on July 3, 2017 in
on February 2, 2017 in
By Mary Beth Klatt
There has been much secrecy at the Blackstone Hotel in Chicago throughout its history. Republican leaders named Warren G. Harding as its presidential nominee there during a secret meeting (notable for introducing us to the concept of the smoke-filled room, also an aptly named suite at the hotel); gangster Al Capone got his haircut at the hotel barbershop tucked away from prying eyes; and John F. Kennedy quietly prepared at the hotel to negotiate the 1962 Cuban Missile Crisis.
Dual staircases in the Blackstone Hotel in Chicago.
Following the $139 million architectural restoration in 2008 by the Gettys Group, the firm was called on once again to lead the hotel’s multimillion-dollar renovation, which included updating original artwork, highlighting the early 21st-century glamour and craftsmanship of the original building, and incorporating technology with modern amenities and a contemporary design.
There’s a reason this magazine is called Hospitality Design. The crux of the brand and what we write about and showcase is how design should be accessible and welcoming; good design should facilitate interaction, community, and evoke some level of comfort—a home away from home (or, for that matter, one better than your own). That welcoming essence of hospitality is what we continually try to capture.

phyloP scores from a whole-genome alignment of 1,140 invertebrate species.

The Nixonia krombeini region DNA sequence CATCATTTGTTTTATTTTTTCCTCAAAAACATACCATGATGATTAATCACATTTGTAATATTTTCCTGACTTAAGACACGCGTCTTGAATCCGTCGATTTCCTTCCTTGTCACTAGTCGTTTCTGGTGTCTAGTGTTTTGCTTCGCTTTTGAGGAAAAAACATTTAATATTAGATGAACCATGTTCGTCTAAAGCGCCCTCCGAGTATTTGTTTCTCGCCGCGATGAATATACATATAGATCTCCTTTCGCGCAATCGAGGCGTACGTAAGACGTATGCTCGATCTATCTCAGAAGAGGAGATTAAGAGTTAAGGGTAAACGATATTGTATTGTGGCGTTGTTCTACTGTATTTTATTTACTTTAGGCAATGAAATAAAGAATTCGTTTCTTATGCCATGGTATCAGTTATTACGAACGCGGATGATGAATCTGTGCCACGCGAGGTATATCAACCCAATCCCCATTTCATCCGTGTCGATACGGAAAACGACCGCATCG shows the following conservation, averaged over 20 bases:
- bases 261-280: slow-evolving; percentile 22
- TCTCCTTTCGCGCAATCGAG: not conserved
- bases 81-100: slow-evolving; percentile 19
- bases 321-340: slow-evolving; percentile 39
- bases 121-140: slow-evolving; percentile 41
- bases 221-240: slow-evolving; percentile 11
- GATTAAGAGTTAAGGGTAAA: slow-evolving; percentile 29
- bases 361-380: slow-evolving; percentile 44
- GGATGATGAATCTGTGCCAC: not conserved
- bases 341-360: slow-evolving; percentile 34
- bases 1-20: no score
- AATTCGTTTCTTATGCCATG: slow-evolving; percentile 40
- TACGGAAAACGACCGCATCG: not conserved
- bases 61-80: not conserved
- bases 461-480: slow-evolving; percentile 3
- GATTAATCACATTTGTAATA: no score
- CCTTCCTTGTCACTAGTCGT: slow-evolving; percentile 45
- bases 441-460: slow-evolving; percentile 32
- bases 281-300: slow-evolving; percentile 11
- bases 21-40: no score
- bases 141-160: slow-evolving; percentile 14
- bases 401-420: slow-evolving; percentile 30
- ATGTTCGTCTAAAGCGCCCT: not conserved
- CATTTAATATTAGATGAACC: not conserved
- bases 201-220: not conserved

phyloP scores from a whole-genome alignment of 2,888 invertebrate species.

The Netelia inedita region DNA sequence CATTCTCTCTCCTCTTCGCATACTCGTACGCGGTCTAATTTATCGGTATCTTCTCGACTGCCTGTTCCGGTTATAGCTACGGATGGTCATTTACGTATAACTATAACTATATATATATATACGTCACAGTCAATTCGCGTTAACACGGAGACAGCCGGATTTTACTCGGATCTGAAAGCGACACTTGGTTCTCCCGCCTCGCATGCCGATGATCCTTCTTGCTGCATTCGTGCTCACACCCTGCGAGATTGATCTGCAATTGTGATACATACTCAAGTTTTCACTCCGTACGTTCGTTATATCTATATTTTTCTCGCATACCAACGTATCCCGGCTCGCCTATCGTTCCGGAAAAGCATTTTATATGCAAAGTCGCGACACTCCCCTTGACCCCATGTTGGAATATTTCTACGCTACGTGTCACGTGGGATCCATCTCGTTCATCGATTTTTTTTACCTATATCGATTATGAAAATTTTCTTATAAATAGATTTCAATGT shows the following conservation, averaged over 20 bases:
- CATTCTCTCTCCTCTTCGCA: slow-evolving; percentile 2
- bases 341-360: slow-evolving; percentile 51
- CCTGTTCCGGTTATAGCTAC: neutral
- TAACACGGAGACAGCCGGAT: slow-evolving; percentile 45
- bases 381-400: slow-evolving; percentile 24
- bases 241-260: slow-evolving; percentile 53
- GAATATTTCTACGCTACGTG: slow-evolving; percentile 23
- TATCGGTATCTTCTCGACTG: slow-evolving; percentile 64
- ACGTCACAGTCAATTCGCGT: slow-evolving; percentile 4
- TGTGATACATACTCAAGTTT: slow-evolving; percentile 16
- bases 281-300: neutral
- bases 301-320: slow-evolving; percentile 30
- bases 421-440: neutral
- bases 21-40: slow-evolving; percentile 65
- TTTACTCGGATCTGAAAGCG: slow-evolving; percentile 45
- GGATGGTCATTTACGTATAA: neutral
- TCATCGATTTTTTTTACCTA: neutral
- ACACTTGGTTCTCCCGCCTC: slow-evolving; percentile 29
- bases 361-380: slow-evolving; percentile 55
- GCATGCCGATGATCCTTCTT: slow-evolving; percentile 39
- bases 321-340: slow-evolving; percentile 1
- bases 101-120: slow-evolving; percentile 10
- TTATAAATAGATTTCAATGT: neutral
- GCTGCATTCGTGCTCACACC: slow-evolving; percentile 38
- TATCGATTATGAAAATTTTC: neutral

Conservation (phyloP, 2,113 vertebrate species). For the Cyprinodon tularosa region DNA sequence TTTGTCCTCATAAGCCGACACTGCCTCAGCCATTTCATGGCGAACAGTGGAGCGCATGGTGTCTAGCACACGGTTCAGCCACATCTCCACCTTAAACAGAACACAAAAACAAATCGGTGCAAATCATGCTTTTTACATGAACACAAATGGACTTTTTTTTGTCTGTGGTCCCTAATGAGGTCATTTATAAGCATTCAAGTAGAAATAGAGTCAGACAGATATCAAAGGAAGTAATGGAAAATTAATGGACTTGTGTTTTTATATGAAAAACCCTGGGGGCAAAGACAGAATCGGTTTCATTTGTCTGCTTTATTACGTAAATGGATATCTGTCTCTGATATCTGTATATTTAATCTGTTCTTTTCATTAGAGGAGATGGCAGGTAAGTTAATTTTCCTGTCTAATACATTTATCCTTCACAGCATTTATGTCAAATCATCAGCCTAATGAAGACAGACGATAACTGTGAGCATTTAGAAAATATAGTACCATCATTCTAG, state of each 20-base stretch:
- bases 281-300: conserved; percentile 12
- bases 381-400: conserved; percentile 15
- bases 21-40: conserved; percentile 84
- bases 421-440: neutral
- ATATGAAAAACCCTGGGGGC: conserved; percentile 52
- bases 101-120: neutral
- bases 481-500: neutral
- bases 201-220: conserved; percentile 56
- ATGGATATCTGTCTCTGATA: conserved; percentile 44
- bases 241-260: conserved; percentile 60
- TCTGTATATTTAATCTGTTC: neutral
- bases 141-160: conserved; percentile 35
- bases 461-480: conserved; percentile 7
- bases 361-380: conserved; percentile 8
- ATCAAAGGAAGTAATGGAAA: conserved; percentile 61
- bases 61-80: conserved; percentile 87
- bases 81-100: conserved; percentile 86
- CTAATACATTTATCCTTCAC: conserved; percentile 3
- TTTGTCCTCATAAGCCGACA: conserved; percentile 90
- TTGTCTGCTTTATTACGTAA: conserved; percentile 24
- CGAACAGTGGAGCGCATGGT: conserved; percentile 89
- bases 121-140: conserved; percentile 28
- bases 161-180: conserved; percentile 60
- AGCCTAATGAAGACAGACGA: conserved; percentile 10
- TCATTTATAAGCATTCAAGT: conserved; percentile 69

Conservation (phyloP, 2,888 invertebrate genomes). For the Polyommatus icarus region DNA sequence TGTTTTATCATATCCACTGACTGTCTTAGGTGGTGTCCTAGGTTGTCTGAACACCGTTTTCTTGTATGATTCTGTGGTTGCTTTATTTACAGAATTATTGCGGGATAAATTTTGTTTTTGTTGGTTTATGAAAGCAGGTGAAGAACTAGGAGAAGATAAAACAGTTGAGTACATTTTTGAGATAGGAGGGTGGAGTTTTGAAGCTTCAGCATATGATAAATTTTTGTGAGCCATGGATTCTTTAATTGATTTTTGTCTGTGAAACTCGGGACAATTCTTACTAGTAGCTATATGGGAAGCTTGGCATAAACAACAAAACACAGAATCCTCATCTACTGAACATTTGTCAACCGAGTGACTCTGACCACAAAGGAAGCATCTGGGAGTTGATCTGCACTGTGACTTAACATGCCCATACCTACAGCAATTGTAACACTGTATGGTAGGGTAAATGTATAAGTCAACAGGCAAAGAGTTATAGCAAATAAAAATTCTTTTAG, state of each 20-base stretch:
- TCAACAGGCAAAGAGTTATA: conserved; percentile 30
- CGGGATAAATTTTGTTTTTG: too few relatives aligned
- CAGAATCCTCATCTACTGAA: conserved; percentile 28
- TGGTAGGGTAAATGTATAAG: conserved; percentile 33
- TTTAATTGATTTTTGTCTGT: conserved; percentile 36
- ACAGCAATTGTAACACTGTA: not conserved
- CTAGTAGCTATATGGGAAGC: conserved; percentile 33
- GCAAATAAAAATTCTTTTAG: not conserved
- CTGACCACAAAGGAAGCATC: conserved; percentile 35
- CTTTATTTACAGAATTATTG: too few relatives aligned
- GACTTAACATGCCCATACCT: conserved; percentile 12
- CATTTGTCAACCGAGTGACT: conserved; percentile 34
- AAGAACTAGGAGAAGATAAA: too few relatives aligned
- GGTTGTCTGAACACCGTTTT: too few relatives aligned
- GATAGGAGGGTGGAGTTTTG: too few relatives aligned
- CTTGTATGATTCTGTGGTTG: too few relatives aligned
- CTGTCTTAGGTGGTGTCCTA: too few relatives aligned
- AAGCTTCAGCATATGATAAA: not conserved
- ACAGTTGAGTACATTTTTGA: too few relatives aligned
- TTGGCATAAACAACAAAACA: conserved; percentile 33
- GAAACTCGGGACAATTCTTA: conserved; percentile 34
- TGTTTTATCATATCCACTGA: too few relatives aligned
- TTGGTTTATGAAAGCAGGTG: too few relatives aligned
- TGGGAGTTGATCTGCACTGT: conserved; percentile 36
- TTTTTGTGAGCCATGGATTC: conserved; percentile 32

The lobby and gallery space at 21c Hotel Oklahoma City
Talk to anyone in the industry, from GMs and front-desk staff to hotel company CEOs and designers, and they’ll tell you the reason they love working in hospitality is because of the guests that check-in and out everyday, as well as the interesting, creative, and diverse set of people they get to work with. Many have worked in the industry all their lives.
A good example of this comes from our February issue. We interviewed two hoteliers: Michael Fuerstman, co-founder and creative director of Pendry Hotels, who said his best job remains his first, as the pool boy at the Bellagio in Las Vegas; and Steve Wilson, founder of 21c Museum Hotels, who points out the most rewarding aspect of hotel life is being a part of the guests’ lives. Continue reading →